How Did We Lose Our Democracy?

I don’t think I have ever been as sick of negative political campaign advertising as I was this year. The Illinois gubernatorial election was important. The state is in dreadful shape economically with huge debt and under-funded pension liabilities. The candidates had very different ideas about how to address the economic situation. Bruce Rauner won. The televised ads on both sides were mostly negative. The opposing candidate was accused of greed, self-interest, weakness and pandering to special interests. One ad accused the candidate of responsibility for the deaths of vulnerable elderly people because of negligence by the nursing homes in which he had financial interest. The opposing campaign ad accused the candidate of responsibility for major crimes, including rape and child molestation by criminals released from state prisons. There was much more, of course, including races for Senator, Congressional representatives, and state offices. Often they would come in series, back to back between innings of the World Series. Never was I so grateful for the mute button on the television remote.

Who pays for these commercials? Not the official Democratic or Republican campaign organization, of course. In fact, the sponsors are Political Action Committees (PAC) and Lobbies whose donors remain anonymous because of the Supreme Court’s decision in the “Citizens United” case. In a recent editorial, New York Times journalist Timothy Egan asked, “How did we lose our democracy? Slowly at first, and then all at once. This fall, voters are more disgusted, more bored and more cynical about the midterm elections than at any time in the past two decades.” (“The Disgust Election,” 10/26/14) Egan invited Supreme Court Justice Kennedy, the swing vote on the Court to “wade through some of the muck that he and four fellow justices have given us.”

“Citizens United” removed restrictions on the amount of money individuals and organizations can contribute to political campaigns anonymously. The effect has been dramatic – and toxic. Spending from outside groups has gone from $5 million in 2000 to $1 billion in 2012 and it will be higher this year. The result is clearly to hand to the very wealthy enormous power to manipulate the political process.

The Supreme Court also upheld states’ restrictive Voter Identification laws that some predict could keep as many as 600,000 people from voting, mostly poor people and minorities. Ironically, there is very little evidence that voter fraud is a problem anywhere. In her dissent from the Court’s decision, Justice Ruth Bader Ginsberg called the law purposefully discriminatory, probably unconstitutional for imposing what amounts to a poll tax and denying the right to vote to otherwise legal voters.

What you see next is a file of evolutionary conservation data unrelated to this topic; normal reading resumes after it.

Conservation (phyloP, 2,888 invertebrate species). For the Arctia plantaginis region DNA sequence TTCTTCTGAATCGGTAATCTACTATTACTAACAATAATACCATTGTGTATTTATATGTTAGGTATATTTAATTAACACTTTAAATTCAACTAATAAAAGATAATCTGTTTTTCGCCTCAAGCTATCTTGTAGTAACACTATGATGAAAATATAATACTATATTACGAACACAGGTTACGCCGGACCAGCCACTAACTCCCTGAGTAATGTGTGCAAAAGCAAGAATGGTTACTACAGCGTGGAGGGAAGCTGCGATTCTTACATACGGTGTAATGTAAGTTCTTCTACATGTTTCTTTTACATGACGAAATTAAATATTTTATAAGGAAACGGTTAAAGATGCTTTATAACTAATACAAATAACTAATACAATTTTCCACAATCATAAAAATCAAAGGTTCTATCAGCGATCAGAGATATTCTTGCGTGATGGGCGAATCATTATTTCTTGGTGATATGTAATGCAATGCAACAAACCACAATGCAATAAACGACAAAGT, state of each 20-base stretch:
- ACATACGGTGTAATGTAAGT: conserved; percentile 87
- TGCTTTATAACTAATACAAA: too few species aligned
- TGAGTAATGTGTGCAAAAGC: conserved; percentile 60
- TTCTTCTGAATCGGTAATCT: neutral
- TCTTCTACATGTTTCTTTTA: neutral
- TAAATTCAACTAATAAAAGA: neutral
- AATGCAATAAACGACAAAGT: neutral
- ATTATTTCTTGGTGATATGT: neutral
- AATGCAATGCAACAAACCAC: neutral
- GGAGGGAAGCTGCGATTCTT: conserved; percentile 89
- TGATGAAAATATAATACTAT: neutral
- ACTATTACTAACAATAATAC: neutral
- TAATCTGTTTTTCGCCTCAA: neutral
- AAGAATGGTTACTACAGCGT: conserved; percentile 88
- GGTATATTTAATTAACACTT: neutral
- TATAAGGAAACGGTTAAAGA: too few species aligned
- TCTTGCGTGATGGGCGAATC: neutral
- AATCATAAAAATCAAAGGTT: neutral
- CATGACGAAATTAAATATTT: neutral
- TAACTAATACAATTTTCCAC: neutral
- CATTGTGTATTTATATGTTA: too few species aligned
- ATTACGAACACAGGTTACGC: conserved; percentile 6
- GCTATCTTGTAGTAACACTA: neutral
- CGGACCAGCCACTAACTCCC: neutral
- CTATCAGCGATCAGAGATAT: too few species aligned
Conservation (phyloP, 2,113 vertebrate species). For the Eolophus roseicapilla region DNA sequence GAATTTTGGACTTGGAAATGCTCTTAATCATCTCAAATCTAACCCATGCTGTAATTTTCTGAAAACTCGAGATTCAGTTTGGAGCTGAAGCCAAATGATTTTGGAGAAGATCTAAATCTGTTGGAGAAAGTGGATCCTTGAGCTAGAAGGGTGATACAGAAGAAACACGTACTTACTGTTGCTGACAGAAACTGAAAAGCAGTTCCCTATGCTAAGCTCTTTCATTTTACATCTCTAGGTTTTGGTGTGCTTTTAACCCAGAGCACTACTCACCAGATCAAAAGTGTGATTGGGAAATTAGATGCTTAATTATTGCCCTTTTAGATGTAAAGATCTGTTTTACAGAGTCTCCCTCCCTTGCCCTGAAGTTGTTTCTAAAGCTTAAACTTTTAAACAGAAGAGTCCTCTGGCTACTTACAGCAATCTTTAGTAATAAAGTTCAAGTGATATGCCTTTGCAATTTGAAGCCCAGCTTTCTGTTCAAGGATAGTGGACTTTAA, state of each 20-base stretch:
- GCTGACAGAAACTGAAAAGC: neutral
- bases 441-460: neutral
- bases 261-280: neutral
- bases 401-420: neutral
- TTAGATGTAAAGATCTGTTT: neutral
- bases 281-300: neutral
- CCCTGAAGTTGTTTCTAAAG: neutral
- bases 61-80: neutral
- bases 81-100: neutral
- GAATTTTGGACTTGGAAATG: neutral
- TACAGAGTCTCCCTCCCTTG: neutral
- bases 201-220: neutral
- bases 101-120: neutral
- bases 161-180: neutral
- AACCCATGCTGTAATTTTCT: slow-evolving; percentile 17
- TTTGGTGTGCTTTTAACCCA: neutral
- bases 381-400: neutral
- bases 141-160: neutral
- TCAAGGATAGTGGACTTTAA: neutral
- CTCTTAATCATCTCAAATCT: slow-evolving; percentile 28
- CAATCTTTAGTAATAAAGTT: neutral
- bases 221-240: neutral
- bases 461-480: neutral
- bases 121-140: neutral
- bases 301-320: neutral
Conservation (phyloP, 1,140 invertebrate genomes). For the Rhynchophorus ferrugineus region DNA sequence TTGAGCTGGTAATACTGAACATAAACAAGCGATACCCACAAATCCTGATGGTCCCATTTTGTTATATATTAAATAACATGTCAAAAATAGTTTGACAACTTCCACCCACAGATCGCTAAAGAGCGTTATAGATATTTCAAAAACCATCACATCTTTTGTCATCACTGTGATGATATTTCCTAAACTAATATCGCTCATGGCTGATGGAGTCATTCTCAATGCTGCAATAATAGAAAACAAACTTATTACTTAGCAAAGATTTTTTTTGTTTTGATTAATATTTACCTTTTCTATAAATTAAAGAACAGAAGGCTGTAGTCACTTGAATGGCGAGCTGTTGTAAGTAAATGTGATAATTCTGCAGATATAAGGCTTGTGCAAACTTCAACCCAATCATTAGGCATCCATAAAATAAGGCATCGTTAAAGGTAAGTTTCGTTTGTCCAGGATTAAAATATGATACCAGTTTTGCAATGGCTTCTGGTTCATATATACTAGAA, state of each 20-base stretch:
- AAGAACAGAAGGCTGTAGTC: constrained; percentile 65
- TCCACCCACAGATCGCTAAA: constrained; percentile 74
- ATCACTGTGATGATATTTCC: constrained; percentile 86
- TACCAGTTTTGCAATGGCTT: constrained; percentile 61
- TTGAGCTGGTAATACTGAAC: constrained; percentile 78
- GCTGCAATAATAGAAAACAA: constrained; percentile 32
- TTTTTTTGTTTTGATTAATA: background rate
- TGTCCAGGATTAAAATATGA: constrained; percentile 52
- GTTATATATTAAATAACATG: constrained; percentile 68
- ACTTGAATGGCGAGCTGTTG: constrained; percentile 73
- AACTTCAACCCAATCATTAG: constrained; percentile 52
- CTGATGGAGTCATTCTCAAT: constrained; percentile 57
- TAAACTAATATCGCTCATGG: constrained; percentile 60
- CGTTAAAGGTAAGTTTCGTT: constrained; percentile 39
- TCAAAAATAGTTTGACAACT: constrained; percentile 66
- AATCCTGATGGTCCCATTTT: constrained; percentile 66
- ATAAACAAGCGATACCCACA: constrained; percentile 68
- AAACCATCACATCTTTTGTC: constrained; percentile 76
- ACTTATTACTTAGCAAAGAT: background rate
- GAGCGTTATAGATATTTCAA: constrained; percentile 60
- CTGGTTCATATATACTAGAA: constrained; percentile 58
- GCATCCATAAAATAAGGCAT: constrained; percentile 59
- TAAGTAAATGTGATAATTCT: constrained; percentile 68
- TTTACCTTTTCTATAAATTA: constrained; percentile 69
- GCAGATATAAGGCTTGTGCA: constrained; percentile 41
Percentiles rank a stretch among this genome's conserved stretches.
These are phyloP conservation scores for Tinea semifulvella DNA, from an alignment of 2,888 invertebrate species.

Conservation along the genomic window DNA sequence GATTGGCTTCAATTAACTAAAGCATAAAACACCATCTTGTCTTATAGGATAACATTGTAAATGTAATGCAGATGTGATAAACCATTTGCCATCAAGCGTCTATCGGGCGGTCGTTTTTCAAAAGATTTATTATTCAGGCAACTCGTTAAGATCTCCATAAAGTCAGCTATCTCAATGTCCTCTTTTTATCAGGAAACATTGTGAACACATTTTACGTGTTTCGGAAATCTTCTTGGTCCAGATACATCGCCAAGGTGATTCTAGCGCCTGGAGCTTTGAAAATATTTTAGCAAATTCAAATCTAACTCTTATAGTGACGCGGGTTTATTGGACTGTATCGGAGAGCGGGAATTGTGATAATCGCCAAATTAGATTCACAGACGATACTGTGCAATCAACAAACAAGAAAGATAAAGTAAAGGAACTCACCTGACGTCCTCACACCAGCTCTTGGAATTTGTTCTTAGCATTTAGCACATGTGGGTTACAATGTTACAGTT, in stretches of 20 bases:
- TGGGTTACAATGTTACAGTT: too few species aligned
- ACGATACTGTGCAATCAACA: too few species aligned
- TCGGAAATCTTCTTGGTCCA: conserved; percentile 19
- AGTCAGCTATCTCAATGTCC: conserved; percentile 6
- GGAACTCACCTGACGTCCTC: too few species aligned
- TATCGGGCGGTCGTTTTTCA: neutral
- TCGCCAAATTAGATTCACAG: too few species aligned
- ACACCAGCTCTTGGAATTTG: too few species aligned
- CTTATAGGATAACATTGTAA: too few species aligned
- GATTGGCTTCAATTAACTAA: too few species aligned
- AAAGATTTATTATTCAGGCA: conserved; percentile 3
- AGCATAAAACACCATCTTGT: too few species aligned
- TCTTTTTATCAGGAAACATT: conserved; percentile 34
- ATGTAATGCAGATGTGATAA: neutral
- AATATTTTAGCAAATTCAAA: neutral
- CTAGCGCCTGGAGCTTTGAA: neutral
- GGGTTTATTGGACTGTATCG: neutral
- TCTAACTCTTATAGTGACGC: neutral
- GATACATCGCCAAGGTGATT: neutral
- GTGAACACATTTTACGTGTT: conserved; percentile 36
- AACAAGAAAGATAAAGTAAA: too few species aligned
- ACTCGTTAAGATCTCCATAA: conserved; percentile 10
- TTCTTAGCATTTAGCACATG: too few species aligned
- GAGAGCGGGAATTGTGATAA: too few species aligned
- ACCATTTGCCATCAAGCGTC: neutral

The effect of the two decisions is to increase voter cynicism about the entire political process and that is never a good thing. It is not new, of course. In 1828 John Quincy Adams’ presidential campaign called Andrew Jackson’s mother a prostitute and accused his wife of promiscuity. Abraham Lincoln was mocked as “ape-like.” One newspaper suggested that Lincoln was so ugly that he moved to Illinois to scare away wolves. More recently the Lyndon Johnson presidential campaign, in a frightening ad showing a little girl picking petals from a daisy, suggested the Republican Barry Goldwater would start a nuclear war if elected. Elizabeth Dole called Kay Hagan “godless” in her 2000 senatorial campaign. Sometimes negative ads backfire. Dole lost and analysts attributed it in part to the negative ads.

Political analysts and academics are studying the effects of the proliferation of negative advertising, and while the matter is exceedingly complex, the consensus seems to be that there is a measurable effect. Professor Ruthann Weaver Larisey, of the College of Journalism at the University of Georgia says we are flooded with these negative ads “because they work and work very well” and that negative advertising is related to political apathy and inactivity.

The saddest thing I know about the human condition, even though my Calvinism should have taught me better, is that negative political advertising actually works. But my faith, at the same time, gives me hope for better, saner, more responsible, issues–oriented political campaigns of the future, haunted as I am by Dietrich Bonhoeffer’s observation that the great sin of respectable people is refusing to be responsible.

 

Comments

  1. annette bacon says:

    Go for it! She still isn’t asleep!

    A

    Sent from my I Phone

    >

  2. Kristi Peterson says:

    Oh thank you, Reverend John. You have greater hope than I – so I shall cling to yours.

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